By the 1750s Chinese wall papers were being offered for sale in Dublin. However, when Emily, Countess of Kildare (later first Duchess of Leinster) undertook the decoration of a small drawing room at Carton, County Kildare she sourced her material in London, presumably because it could offer a wider selection. Her husband was often dispatched on such errands when in England, on one occasion writing to her, ‘As to the India paper you want, there are patterns gone to Chester of every kind in London for you to choose out of; so that you will please yourself.’ The problem was that Lady Kildare had trouble finding a sufficient quantity of the same type of paper. Her scheme for the room was elaborate, since the walls were not simply covered with paper; it formed only one part of the decoration. The design of the imported paper, as described by David Skinner, features ‘a landscape with a river winding towards distant mountains, past villas and gardens whose well-to-do inhabitants engage in leisurely rural pastimes, and villages where rustic figures are at work fishing and farming. As always with Chinese papers, the landscape is evocative rather than strictly topographical, yet is still recognisable as that of southern China in the middle of the Qing period.’ All of this is found set within painted paper borders designed to resemble carved jade, and carved and gilded rococo filets. It is a complex, almost overly rich style of decoration that is difficult for our own era to appreciate.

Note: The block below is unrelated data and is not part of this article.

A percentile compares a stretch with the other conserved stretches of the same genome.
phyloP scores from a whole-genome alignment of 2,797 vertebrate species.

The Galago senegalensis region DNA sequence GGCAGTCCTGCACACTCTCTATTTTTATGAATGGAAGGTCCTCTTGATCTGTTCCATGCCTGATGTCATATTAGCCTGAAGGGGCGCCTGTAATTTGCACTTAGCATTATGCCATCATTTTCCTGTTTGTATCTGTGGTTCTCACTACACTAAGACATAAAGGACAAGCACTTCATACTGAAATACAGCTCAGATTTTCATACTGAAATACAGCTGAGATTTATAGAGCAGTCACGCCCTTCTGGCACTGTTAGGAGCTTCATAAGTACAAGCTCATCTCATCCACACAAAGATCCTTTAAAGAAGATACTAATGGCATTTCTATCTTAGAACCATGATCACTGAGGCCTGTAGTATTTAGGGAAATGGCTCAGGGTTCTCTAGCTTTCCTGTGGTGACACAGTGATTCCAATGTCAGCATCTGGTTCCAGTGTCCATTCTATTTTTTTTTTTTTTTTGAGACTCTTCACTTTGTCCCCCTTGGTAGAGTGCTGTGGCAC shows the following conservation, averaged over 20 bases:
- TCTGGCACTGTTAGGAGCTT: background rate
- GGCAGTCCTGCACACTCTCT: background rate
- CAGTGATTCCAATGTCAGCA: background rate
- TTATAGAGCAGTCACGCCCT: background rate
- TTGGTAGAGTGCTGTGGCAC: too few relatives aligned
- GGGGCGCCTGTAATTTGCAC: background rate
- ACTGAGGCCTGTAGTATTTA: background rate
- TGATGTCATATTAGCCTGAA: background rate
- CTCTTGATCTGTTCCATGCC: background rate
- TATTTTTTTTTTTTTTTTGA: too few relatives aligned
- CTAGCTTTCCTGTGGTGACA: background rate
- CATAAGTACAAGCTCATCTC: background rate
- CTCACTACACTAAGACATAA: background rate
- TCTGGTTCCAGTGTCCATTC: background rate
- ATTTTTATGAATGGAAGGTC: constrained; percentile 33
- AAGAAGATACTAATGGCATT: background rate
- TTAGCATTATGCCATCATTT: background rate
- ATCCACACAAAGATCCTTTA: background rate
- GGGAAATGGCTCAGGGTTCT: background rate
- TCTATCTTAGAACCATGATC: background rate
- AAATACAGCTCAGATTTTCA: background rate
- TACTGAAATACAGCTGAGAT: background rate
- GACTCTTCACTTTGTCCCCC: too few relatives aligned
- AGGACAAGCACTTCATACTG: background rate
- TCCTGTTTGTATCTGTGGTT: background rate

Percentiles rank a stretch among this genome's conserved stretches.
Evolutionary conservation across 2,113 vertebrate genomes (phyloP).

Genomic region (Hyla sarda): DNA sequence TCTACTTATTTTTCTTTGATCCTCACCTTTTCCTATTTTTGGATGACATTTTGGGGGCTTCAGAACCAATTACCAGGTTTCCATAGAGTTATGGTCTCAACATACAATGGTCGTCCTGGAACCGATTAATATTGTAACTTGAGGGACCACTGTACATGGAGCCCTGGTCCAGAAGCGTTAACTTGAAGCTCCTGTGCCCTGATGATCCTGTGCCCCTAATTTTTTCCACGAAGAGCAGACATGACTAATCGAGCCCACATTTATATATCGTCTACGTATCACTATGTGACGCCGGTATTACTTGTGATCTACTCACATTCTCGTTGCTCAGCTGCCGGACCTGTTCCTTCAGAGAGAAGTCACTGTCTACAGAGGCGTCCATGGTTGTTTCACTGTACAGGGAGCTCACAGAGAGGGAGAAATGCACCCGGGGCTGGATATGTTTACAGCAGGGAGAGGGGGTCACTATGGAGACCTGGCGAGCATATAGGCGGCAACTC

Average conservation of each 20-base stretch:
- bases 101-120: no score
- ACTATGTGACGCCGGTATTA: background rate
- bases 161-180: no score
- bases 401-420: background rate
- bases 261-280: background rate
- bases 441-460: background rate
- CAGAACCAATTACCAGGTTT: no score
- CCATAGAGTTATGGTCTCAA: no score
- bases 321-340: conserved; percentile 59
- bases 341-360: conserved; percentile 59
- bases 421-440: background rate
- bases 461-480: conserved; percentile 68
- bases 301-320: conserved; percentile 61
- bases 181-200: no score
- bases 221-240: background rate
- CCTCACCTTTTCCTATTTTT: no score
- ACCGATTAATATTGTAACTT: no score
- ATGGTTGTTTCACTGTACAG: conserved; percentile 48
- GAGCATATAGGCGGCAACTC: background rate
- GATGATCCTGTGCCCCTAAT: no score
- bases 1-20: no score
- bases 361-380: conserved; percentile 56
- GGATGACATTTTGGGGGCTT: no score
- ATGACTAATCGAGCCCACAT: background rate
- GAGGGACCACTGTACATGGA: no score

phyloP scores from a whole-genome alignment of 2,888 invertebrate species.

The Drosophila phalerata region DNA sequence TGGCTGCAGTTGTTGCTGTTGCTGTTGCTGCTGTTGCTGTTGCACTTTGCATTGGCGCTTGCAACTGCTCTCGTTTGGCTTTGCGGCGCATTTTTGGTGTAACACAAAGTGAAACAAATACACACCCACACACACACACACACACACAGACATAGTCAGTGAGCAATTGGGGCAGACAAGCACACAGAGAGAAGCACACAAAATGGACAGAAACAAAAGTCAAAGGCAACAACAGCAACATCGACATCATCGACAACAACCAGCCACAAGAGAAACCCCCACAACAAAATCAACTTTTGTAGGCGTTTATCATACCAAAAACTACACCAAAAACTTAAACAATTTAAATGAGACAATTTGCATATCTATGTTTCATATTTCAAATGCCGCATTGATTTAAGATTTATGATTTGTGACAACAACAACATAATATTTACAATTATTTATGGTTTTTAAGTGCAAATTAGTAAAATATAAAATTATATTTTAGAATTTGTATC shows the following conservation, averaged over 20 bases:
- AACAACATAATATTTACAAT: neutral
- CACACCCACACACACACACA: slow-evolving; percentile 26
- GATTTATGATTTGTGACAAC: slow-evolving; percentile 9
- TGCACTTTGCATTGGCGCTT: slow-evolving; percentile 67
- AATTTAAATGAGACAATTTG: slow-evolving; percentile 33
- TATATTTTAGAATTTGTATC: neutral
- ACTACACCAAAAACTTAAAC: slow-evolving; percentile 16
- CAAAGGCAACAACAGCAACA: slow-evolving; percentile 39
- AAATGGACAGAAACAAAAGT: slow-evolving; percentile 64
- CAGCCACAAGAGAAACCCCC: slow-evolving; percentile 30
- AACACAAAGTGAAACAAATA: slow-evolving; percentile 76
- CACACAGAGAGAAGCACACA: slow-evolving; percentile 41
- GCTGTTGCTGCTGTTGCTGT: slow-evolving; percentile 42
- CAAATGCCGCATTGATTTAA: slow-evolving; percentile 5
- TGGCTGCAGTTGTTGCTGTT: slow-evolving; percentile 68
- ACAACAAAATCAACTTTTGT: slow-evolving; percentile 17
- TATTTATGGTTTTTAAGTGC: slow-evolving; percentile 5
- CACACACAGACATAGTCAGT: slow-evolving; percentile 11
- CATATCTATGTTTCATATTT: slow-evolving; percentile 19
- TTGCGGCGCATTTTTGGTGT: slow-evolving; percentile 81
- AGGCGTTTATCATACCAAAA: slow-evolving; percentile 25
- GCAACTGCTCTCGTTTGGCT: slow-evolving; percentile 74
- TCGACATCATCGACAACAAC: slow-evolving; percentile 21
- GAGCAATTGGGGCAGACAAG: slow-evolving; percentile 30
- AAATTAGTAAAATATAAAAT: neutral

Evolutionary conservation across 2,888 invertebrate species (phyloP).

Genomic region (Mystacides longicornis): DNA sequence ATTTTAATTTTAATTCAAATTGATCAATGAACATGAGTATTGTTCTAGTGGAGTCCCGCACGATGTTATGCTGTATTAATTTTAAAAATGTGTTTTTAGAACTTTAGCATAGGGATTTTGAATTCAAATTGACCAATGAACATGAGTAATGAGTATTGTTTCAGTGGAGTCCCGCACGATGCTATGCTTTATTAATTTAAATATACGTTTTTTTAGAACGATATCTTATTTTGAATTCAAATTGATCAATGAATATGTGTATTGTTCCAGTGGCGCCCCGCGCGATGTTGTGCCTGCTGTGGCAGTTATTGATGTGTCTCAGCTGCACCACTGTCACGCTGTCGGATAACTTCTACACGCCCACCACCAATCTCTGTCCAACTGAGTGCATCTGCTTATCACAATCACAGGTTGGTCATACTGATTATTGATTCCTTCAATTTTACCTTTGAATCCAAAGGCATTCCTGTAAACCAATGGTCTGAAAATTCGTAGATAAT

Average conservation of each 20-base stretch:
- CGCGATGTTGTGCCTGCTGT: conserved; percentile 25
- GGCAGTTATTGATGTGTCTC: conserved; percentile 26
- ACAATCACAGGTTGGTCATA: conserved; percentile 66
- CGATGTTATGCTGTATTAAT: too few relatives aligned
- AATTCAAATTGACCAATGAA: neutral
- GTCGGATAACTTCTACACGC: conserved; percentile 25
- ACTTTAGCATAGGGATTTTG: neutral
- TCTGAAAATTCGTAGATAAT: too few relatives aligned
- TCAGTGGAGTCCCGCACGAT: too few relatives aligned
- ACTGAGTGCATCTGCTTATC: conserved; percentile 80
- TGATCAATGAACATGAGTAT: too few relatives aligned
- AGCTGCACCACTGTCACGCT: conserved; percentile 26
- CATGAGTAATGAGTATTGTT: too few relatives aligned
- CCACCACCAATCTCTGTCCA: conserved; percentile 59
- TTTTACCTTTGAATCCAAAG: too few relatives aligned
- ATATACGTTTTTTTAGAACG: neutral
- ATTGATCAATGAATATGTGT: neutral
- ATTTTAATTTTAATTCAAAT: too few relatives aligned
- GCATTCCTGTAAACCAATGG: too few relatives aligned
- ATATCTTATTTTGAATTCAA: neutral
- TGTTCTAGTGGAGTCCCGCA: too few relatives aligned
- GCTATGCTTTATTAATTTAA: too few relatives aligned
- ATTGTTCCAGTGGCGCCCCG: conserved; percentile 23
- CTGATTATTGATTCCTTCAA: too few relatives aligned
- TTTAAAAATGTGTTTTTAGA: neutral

The Chinese Room at Carton is the earliest extant example of this form of decoration in Ireland. Somewhat later is the room shown here, that on the first floor of Westport House, County Mayo, home to successive generations of the Brownes, Earls of Altamont and later Marquesses of Sligo. The core of the house was designed in the early 1730s by Richard Castle but then enlarged in the 1770s and 1780s following designs by Thomas Ivory and James Wyatt. The paper here was most likely installed after completion of the latter’s work on the property. In many ways the paper hung here is similar to that in Carton, again featuring groups of figures depicted moving among villas and gardens in an imaginary landscape. The paper is uninterrupted by other elements but as a result of the low coved ceiling height, it had to be cut down. So there is no sky, which gives the room a slightly claustrophobic character. Although there no information has been found in the Westport papers, David Skinner believes that while the paper is from the late 18th century, it was only put up here in the 19th century, not least because three earlier patterned papers have been found underneath. At the moment, the room is undergoing a gradual programme of restoration by English conservator Mark Sandiford who has undertaken similar commissions in other buildings, including Woburn Abbey, Bedfordshire. To see it at the moment, when this process remains incomplete, is especially fascinating since the techniques involved in the paper’s creation and hanging are more apparent than would otherwise be the case.